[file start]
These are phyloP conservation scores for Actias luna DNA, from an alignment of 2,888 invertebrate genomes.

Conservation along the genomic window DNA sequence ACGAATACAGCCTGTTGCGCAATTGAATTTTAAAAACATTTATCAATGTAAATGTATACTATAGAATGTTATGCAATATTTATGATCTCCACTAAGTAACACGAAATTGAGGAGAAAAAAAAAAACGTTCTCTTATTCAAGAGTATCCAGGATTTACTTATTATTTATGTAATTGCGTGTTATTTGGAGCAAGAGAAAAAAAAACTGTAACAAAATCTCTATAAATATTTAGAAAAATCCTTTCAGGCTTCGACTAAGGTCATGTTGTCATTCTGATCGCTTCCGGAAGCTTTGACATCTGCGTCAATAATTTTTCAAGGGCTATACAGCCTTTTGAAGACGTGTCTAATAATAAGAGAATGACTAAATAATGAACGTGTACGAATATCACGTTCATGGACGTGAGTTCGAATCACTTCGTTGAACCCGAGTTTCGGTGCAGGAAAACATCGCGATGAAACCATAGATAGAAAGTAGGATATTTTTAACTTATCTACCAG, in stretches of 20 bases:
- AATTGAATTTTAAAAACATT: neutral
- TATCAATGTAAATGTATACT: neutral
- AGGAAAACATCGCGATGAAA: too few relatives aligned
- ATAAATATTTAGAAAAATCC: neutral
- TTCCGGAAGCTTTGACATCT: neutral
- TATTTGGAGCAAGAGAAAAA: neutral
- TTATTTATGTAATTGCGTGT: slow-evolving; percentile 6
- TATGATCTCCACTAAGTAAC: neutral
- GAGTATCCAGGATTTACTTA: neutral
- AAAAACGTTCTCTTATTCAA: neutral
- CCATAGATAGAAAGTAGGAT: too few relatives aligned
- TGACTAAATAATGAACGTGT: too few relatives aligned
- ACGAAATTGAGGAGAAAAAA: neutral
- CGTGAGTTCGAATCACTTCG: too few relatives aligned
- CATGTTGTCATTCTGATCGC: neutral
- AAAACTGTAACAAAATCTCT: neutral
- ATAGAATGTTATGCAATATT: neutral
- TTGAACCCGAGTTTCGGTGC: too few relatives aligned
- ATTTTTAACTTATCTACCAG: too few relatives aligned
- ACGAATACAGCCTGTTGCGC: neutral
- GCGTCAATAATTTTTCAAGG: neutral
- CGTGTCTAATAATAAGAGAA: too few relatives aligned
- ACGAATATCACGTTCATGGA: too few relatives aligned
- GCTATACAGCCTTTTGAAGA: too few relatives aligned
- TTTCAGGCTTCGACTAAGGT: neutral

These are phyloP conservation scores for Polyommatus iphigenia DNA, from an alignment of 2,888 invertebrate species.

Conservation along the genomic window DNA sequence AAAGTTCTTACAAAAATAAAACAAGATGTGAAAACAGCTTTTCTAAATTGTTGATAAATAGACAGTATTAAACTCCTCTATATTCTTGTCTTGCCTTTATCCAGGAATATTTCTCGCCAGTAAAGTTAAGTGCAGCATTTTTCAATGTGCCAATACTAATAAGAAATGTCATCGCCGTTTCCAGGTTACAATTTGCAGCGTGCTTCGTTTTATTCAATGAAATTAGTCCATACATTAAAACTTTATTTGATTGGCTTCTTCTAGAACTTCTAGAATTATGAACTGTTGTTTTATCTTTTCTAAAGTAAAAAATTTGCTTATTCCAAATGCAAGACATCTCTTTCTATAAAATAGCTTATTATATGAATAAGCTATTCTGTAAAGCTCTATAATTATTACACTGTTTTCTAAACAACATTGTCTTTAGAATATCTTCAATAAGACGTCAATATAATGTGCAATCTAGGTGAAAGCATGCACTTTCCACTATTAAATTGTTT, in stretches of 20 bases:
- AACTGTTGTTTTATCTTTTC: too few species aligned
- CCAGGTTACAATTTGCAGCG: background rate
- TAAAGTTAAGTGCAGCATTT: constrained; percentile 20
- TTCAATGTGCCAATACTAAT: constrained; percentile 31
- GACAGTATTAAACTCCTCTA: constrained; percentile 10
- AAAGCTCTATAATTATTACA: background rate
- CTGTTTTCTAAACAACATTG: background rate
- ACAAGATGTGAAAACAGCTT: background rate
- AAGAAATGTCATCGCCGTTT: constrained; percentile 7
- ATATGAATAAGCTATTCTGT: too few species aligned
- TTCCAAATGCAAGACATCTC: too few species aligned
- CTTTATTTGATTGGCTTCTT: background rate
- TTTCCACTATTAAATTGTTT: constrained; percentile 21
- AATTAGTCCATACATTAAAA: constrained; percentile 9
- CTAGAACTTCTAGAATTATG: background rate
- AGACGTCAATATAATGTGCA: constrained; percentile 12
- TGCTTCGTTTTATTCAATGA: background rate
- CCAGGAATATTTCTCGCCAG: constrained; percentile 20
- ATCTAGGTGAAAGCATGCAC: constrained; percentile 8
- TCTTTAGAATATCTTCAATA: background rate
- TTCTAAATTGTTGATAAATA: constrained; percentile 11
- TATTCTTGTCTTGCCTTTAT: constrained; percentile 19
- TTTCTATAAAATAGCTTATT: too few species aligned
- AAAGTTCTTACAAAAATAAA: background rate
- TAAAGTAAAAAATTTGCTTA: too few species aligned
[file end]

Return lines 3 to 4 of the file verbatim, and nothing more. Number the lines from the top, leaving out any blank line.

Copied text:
- AATTGAATTTTAAAAACATT: neutral
- TATCAATGTAAATGTATACT: neutral